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# Module "financial"

## Functions

### Private _gDivGp

• _gDivGp(r: number, n: number, p: number, x: number, y: number, when: PaymentDueTime): number
• Evaluates g(r_n)/g'(r_n), where:

g = fv + pv * (1+rate) ** nper + pmt * (1+rate * when)/rate * ((1+rate) ** nper - 1)

### Private _irrResult

• _irrResult(values: number[], dates: number[], rate: number): number
• Calculates the resulting amount.

### Private _irrResultDeriv

• _irrResultDeriv(values: number[], dates: number[], rate: number): number
• Calculates the first derivation

### Private _rbl

• _rbl(rate: number, per: number, pmt: number, pv: number, when: PaymentDueTime): number
• This function is here to simply have a different name for the 'fv' function to not interfere with the 'fv' keyword argument within the 'ipmt' function. It is the 'remaining balance on loan' which might be useful as it's own function, but is easily calculated with the 'fv' function.

### fv

• fv(rate: number, nper: number, pmt: number, pv: number, when?: PaymentDueTime): number
• Compute the future value.

since

v0.0.12

## Examples

What is the future value after 10 years of saving $100 now, with an additional monthly savings of$100. Assume the interest rate is 5% (annually) compounded monthly?

import { fv } from 'financial'

fv(0.05 / 12, 10 * 12, -100, -100) // 15692.928894335748

By convention, the negative sign represents cash flow out (i.e. money not available today). Thus, saving $100 a month at 5% annual interest leads to$15,692.93 available to spend in 10 years.

The future value is computed by solving the equation:

fv + pv * (1+rate) ** nper + pmt * (1 + rate * when) / rate * ((1 + rate) ** nper - 1) == 0

or, when rate == 0:

fv + pv + pmt * nper == 0

#### Parameters

• ##### rate: number

Rate of interest as decimal (not per cent) per period

• ##### nper: number

Number of compounding periods

• ##### pmt: number

A fixed payment, paid either at the beginning or ar the end (specified by when)

• ##### pv: number

Present value

#### Returns number

The value at the end of the nper periods

### ipmt

• ipmt(rate: number, per: number, nper: number, pv: number, fv?: number, when?: PaymentDueTime): number
• Compute the interest portion of a payment.

since

v0.0.12

## Examples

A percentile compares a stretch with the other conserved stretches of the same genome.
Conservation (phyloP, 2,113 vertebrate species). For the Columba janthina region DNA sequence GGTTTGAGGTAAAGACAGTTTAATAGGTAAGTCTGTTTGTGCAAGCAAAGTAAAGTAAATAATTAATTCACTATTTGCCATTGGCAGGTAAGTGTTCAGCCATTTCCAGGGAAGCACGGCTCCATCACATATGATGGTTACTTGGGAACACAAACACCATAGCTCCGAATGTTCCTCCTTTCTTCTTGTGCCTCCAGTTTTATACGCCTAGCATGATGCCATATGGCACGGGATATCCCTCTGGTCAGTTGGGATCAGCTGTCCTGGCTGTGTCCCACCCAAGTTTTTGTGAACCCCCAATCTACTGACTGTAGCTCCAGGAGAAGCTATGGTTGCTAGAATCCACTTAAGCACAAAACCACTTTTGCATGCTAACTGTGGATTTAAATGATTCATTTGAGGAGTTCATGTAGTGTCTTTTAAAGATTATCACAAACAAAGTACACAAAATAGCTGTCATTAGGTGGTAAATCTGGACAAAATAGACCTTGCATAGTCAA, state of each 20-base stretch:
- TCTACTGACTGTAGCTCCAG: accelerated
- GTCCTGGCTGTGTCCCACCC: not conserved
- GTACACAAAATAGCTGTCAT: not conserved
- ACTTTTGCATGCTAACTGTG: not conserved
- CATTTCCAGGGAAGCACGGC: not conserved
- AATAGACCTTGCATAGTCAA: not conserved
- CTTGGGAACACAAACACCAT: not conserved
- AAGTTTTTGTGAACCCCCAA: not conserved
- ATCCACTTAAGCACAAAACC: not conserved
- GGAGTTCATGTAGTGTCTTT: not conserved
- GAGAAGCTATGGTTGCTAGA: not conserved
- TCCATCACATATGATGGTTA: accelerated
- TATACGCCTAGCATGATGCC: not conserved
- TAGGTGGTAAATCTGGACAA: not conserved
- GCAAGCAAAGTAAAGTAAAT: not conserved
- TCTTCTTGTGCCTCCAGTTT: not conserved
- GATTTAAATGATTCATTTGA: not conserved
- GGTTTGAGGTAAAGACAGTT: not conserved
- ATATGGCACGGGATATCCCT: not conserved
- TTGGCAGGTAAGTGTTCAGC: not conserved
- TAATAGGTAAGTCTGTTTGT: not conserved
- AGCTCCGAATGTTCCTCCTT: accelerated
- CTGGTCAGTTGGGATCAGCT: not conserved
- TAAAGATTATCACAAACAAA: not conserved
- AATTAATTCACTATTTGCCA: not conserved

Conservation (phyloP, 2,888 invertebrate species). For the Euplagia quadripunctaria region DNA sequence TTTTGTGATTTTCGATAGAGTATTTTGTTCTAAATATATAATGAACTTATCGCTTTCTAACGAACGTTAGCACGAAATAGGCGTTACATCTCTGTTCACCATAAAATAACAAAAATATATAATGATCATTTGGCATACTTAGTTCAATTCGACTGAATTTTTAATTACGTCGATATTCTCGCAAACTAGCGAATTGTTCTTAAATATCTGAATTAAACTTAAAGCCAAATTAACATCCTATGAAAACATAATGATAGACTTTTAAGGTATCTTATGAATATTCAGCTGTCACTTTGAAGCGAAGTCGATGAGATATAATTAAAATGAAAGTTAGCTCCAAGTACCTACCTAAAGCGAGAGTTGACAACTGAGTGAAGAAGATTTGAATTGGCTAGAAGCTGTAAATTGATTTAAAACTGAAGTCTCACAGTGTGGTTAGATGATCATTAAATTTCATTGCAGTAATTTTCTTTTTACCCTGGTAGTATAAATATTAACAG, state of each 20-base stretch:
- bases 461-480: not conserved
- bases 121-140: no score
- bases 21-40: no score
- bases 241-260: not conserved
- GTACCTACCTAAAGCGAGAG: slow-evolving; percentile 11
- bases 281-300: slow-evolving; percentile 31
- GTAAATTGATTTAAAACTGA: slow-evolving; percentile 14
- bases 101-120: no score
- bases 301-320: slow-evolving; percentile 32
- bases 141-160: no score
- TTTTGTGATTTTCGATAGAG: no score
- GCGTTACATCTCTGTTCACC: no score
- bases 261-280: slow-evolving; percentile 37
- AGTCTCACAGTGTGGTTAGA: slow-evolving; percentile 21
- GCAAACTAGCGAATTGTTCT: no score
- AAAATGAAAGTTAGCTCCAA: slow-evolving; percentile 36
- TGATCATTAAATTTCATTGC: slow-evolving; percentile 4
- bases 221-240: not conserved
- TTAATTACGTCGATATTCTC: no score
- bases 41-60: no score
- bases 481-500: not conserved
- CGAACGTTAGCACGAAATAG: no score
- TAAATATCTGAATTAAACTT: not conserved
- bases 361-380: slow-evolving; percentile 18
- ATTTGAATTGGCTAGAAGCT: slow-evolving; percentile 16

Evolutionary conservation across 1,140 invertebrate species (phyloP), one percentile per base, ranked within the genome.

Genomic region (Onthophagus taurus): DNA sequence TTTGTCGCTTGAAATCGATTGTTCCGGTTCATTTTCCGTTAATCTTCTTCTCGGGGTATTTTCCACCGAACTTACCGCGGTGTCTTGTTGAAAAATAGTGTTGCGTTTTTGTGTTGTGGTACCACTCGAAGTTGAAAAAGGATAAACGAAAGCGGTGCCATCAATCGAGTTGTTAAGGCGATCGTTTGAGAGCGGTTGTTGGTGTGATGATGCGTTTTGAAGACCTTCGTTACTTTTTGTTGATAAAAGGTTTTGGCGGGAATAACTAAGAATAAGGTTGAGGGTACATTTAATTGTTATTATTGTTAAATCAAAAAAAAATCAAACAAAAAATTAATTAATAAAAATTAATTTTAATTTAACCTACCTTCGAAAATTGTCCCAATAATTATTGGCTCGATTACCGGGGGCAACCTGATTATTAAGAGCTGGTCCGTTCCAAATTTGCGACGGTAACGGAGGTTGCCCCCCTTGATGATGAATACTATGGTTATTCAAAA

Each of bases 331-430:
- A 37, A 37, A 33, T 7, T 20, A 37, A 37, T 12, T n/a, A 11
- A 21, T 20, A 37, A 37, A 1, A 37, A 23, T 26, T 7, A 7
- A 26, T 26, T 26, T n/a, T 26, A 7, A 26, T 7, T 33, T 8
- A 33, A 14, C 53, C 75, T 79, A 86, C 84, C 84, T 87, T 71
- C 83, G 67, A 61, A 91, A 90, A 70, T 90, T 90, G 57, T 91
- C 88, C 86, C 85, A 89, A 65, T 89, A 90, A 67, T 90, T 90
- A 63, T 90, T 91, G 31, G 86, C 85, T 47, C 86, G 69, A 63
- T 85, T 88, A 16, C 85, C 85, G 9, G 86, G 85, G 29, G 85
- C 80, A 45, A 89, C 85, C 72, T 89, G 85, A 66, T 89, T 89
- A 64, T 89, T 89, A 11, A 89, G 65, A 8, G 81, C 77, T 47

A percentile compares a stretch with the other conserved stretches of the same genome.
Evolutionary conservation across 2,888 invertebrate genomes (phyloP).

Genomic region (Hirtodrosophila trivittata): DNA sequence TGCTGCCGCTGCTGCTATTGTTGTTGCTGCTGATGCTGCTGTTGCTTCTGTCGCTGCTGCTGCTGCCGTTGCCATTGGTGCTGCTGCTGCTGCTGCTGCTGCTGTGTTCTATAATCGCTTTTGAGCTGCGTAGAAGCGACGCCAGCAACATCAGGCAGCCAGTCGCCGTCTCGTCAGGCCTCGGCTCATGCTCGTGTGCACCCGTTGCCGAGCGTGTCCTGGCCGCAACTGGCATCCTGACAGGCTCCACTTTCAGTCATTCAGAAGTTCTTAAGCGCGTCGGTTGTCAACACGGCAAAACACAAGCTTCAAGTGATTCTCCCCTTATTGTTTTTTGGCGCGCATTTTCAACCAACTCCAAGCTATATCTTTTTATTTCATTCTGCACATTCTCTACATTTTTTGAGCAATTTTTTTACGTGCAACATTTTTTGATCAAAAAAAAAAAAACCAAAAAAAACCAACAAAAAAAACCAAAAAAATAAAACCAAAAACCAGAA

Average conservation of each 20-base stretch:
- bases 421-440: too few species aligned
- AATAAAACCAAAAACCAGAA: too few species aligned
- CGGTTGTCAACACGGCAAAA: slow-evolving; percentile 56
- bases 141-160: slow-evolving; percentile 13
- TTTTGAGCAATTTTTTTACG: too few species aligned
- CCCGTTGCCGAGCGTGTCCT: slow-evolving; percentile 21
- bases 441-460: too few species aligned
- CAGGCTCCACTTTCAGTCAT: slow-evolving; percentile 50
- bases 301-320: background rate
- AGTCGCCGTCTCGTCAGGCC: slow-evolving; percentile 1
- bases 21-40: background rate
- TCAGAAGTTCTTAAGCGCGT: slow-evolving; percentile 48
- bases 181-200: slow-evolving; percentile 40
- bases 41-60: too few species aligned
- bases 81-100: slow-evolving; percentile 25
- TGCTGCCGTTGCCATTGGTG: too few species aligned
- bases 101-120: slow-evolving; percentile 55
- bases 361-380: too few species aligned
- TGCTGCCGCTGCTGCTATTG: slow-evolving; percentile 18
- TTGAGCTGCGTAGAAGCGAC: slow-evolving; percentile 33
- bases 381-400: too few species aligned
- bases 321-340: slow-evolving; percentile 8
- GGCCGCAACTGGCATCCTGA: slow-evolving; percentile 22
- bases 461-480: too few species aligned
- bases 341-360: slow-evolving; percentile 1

What is the amortization schedule for a 1 year loan of $2500 at 8.24% interest per year compounded monthly? const principal = 2500 const periods = [1, 2, 3, 4, 5, 6, 7, 8, 9, 10, 11, 12] const ipmts = periods.map((per) => f.ipmt(0.0824 / 12, per, 1 * 12, principal)) expect(ipmts).toEqual([ -17.166666666666668, -15.789337457350777, -14.402550587464257, -13.006241114404524, -11.600343649629737, -10.18479235559687, -8.759520942678298, -7.324462666057678, -5.879550322604295, -4.424716247725826, -2.9598923121998877, -1.4850099189833388 ]) const interestpd = ipmts.reduce((a, b) => a + b, 0) expect(interestpd).toBeCloseTo(-112.98308424136215, 6) The periods variable represents the periods of the loan. Remember that financial equations start the period count at 1! ## Notes The total payment is made up of payment against principal plus interest. pmt = ppmt + ipmt #### Parameters • ##### rate: number Rate of interest as decimal (not per cent) per period • ##### per: number Interest paid against the loan changes during the life or the loan. The per is the payment period to calculate the interest amount • ##### nper: number Number of compounding periods • ##### pv: number Present value • ##### Default value fv: number = 0 Future value • ##### Default value when: PaymentDueTime = PaymentDueTime.End When payments are due #### Returns number Interest portion of payment ### irr • irr(values: number[], guess?: number, tol?: number, maxIter?: number): number • Return the Internal Rate of Return (IRR). This is the "average" periodically compounded rate of return that gives a net present value of 0.0; for a more complete explanation, see Notes below. since v0.0.17 ## Notes The IRR is perhaps best understood through an example (illustrated using irr in the Examples section below). Suppose one invests 100 units and then makes the following withdrawals at regular (fixed) intervals: 39, 59, 55, 20. Assuming the ending value is 0, one's 100 unit investment yields 173 units; however, due to the combination of compounding and the periodic withdrawals, the "average" rate of return is neither simply 0.73/4 nor (1.73)^0.25-1. Rather, it is the solution (for r) of the equation: -100 + 39/(1+r) + 59/((1+r)^2) + 55/((1+r)^3) + 20/((1+r)^4) = 0 In general, for values = [0, 1, ... M], irr is the solution of the equation: \\sum_{t=0}^M{\\frac{v_t}{(1+irr)^{t}}} = 0 ## Example import { irr } from 'financial' irr([-100, 39, 59, 55, 20]) // 0.28095 irr([-100, 0, 0, 74]) // -0.0955 irr([-100, 100, 0, -7]) // -0.0833 irr([-100, 100, 0, 7]) // 0.06206 irr([-5, 10.5, 1, -8, 1]) // 0.0886 ## References • L. J. Gitman, "Principles of Managerial Finance, Brief," 3rd ed., Addison-Wesley, 2003, pg. 348. #### Parameters • ##### values: number[] Input cash flows per time period. By convention, net "deposits" are negative and net "withdrawals" are positive. Thus, for example, at least the first element of values, which represents the initial investment, will typically be negative. • ##### Default value guess: number = 0.1 Starting guess for solving the Internal Rate of Return • ##### Default value tol: number = 0.000001 Required tolerance for the solution • ##### Default value maxIter: number = 100 Maximum iterations in finding the solution #### Returns number Internal Rate of Return for periodic input values ### mirr • mirr(values: number[], financeRate: number, reinvestRate: number): number • Calculates the Modified Internal Rate of Return. since v0.1.0 #### Parameters • ##### values: number[] Cash flows (must contain at least one positive and one negative value) or nan is returned. The first value is considered a sunk cost at time zero. • ##### financeRate: number Interest rate paid on the cash flows • ##### reinvestRate: number Interest rate received on the cash flows upon reinvestment #### Returns number Modified internal rate of return ### nper • nper(rate: number, pmt: number, pv: number, fv?: number, when?: PaymentDueTime): number • Compute the number of periodic payments. since v0.0.12 ## Examples If you only had$150/month to pay towards the loan, how long would it take to pay-off a loan of $8,000 at 7% annual interest? import { nper } from 'financial' Math.round(nper(0.07/12, -150, 8000), 5) // 64.07335 So, over 64 months would be required to pay off the loan. ## Notes The number of periods nper is computed by solving the equation: fv + pv * (1+rate) ** nper + pmt * (1+rate * when) / rate * ((1+rate) ** nper-1) = 0 but if rate = 0 then: fv + pv + pmt * nper = 0 #### Parameters • ##### rate: number Rate of interest (per period) • ##### pmt: number Payment • ##### pv: number Present value • ##### Default value fv: number = 0 Future value • ##### Default value when: PaymentDueTime = PaymentDueTime.End When payments are due #### Returns number The number of periodic payments ### npv • npv(rate: number, values: number[]): number • Returns the NPV (Net Present Value) of a cash flow series. since v0.0.18 ## Warnings npv considers a series of cashflows starting in the present (t = 0). NPV can also be defined with a series of future cashflows, paid at the end, rather than the start, of each period. If future cashflows are used, the first cashflowvalues must be zeroed and added to the net present value of the future cashflows. This is demonstrated in the examples. ## Notes Returns the result of: \\sum_{t=0}^{M-1}{\\frac{values_t}{(1+rate)^{t}}} ## Examples Consider a potential project with an initial investment of$40 000 and projected cashflows of $5 000,$8 000, $12 000 and$30 000 at the end of each period discounted at a rate of 8% per period. To find the project's net present value: